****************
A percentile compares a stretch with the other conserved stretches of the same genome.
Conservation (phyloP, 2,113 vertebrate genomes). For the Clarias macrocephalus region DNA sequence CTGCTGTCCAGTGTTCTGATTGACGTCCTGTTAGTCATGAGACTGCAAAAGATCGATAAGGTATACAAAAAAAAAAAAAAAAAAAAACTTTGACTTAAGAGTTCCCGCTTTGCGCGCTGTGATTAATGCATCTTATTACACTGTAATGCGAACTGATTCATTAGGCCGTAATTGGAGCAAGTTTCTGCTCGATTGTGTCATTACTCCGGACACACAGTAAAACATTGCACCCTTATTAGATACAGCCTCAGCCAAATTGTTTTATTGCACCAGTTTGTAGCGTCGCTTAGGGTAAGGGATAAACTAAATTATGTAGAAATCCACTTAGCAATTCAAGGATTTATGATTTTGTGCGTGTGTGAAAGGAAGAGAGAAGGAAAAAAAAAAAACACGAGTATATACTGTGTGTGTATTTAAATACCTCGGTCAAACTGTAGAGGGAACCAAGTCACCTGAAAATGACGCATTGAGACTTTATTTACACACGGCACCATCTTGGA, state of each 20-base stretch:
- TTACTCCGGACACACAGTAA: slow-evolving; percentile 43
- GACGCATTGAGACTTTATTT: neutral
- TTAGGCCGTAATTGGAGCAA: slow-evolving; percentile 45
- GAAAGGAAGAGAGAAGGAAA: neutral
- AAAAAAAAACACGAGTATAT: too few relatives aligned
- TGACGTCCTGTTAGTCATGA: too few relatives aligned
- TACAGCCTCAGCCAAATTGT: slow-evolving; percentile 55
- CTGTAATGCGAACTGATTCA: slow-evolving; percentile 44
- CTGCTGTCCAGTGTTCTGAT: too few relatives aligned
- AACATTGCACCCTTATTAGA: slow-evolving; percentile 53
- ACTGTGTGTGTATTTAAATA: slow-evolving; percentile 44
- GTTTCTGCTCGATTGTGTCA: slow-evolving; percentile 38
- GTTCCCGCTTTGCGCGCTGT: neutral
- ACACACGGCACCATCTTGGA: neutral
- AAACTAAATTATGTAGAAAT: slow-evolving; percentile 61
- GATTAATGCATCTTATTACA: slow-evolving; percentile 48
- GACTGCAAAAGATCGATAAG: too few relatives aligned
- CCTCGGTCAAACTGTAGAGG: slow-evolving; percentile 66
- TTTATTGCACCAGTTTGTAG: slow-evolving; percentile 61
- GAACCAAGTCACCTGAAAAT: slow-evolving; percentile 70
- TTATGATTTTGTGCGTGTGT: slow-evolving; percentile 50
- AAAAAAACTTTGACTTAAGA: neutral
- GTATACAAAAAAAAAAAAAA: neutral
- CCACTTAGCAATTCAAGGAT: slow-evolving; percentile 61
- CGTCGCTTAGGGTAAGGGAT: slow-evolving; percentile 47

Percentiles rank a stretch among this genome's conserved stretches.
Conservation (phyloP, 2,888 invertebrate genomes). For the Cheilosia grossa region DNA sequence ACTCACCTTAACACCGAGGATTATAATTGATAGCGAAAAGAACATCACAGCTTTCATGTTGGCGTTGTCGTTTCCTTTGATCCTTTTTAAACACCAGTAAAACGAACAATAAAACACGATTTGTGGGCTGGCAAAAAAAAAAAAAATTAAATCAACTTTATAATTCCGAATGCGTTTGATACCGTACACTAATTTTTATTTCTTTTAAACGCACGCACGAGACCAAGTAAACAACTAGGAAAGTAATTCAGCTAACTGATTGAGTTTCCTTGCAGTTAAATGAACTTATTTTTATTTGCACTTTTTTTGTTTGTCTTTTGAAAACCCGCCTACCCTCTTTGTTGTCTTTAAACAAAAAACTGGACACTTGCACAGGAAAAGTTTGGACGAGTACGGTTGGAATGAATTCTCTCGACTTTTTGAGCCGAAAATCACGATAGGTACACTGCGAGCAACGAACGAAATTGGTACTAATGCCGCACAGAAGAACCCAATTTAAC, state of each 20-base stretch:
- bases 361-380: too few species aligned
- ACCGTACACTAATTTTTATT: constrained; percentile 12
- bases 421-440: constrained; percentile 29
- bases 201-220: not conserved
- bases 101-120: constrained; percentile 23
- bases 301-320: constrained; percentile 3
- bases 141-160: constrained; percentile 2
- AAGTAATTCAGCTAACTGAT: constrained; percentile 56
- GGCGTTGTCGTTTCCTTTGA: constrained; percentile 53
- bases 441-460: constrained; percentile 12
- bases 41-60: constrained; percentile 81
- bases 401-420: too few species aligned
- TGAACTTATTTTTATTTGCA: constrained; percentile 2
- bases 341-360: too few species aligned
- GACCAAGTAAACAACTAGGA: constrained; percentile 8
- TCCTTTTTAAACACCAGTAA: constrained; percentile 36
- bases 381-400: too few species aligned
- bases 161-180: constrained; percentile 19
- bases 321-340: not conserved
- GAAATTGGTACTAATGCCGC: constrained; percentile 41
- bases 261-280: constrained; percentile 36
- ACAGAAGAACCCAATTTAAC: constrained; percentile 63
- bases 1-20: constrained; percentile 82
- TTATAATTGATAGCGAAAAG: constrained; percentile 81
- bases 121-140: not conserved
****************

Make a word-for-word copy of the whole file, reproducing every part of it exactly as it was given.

A percentile compares a stretch with the other conserved stretches of the same genome.
Conservation (phyloP, 2,113 vertebrate genomes). For the Clarias macrocephalus region DNA sequence CTGCTGTCCAGTGTTCTGATTGACGTCCTGTTAGTCATGAGACTGCAAAAGATCGATAAGGTATACAAAAAAAAAAAAAAAAAAAAACTTTGACTTAAGAGTTCCCGCTTTGCGCGCTGTGATTAATGCATCTTATTACACTGTAATGCGAACTGATTCATTAGGCCGTAATTGGAGCAAGTTTCTGCTCGATTGTGTCATTACTCCGGACACACAGTAAAACATTGCACCCTTATTAGATACAGCCTCAGCCAAATTGTTTTATTGCACCAGTTTGTAGCGTCGCTTAGGGTAAGGGATAAACTAAATTATGTAGAAATCCACTTAGCAATTCAAGGATTTATGATTTTGTGCGTGTGTGAAAGGAAGAGAGAAGGAAAAAAAAAAAACACGAGTATATACTGTGTGTGTATTTAAATACCTCGGTCAAACTGTAGAGGGAACCAAGTCACCTGAAAATGACGCATTGAGACTTTATTTACACACGGCACCATCTTGGA, state of each 20-base stretch:
- TTACTCCGGACACACAGTAA: slow-evolving; percentile 43
- GACGCATTGAGACTTTATTT: neutral
- TTAGGCCGTAATTGGAGCAA: slow-evolving; percentile 45
- GAAAGGAAGAGAGAAGGAAA: neutral
- AAAAAAAAACACGAGTATAT: too few relatives aligned
- TGACGTCCTGTTAGTCATGA: too few relatives aligned
- TACAGCCTCAGCCAAATTGT: slow-evolving; percentile 55
- CTGTAATGCGAACTGATTCA: slow-evolving; percentile 44
- CTGCTGTCCAGTGTTCTGAT: too few relatives aligned
- AACATTGCACCCTTATTAGA: slow-evolving; percentile 53
- ACTGTGTGTGTATTTAAATA: slow-evolving; percentile 44
- GTTTCTGCTCGATTGTGTCA: slow-evolving; percentile 38
- GTTCCCGCTTTGCGCGCTGT: neutral
- ACACACGGCACCATCTTGGA: neutral
- AAACTAAATTATGTAGAAAT: slow-evolving; percentile 61
- GATTAATGCATCTTATTACA: slow-evolving; percentile 48
- GACTGCAAAAGATCGATAAG: too few relatives aligned
- CCTCGGTCAAACTGTAGAGG: slow-evolving; percentile 66
- TTTATTGCACCAGTTTGTAG: slow-evolving; percentile 61
- GAACCAAGTCACCTGAAAAT: slow-evolving; percentile 70
- TTATGATTTTGTGCGTGTGT: slow-evolving; percentile 50
- AAAAAAACTTTGACTTAAGA: neutral
- GTATACAAAAAAAAAAAAAA: neutral
- CCACTTAGCAATTCAAGGAT: slow-evolving; percentile 61
- CGTCGCTTAGGGTAAGGGAT: slow-evolving; percentile 47

Percentiles rank a stretch among this genome's conserved stretches.
Conservation (phyloP, 2,888 invertebrate genomes). For the Cheilosia grossa region DNA sequence ACTCACCTTAACACCGAGGATTATAATTGATAGCGAAAAGAACATCACAGCTTTCATGTTGGCGTTGTCGTTTCCTTTGATCCTTTTTAAACACCAGTAAAACGAACAATAAAACACGATTTGTGGGCTGGCAAAAAAAAAAAAAATTAAATCAACTTTATAATTCCGAATGCGTTTGATACCGTACACTAATTTTTATTTCTTTTAAACGCACGCACGAGACCAAGTAAACAACTAGGAAAGTAATTCAGCTAACTGATTGAGTTTCCTTGCAGTTAAATGAACTTATTTTTATTTGCACTTTTTTTGTTTGTCTTTTGAAAACCCGCCTACCCTCTTTGTTGTCTTTAAACAAAAAACTGGACACTTGCACAGGAAAAGTTTGGACGAGTACGGTTGGAATGAATTCTCTCGACTTTTTGAGCCGAAAATCACGATAGGTACACTGCGAGCAACGAACGAAATTGGTACTAATGCCGCACAGAAGAACCCAATTTAAC, state of each 20-base stretch:
- bases 361-380: too few species aligned
- ACCGTACACTAATTTTTATT: constrained; percentile 12
- bases 421-440: constrained; percentile 29
- bases 201-220: not conserved
- bases 101-120: constrained; percentile 23
- bases 301-320: constrained; percentile 3
- bases 141-160: constrained; percentile 2
- AAGTAATTCAGCTAACTGAT: constrained; percentile 56
- GGCGTTGTCGTTTCCTTTGA: constrained; percentile 53
- bases 441-460: constrained; percentile 12
- bases 41-60: constrained; percentile 81
- bases 401-420: too few species aligned
- TGAACTTATTTTTATTTGCA: constrained; percentile 2
- bases 341-360: too few species aligned
- GACCAAGTAAACAACTAGGA: constrained; percentile 8
- TCCTTTTTAAACACCAGTAA: constrained; percentile 36
- bases 381-400: too few species aligned
- bases 161-180: constrained; percentile 19
- bases 321-340: not conserved
- GAAATTGGTACTAATGCCGC: constrained; percentile 41
- bases 261-280: constrained; percentile 36
- ACAGAAGAACCCAATTTAAC: constrained; percentile 63
- bases 1-20: constrained; percentile 82
- TTATAATTGATAGCGAAAAG: constrained; percentile 81
- bases 121-140: not conserved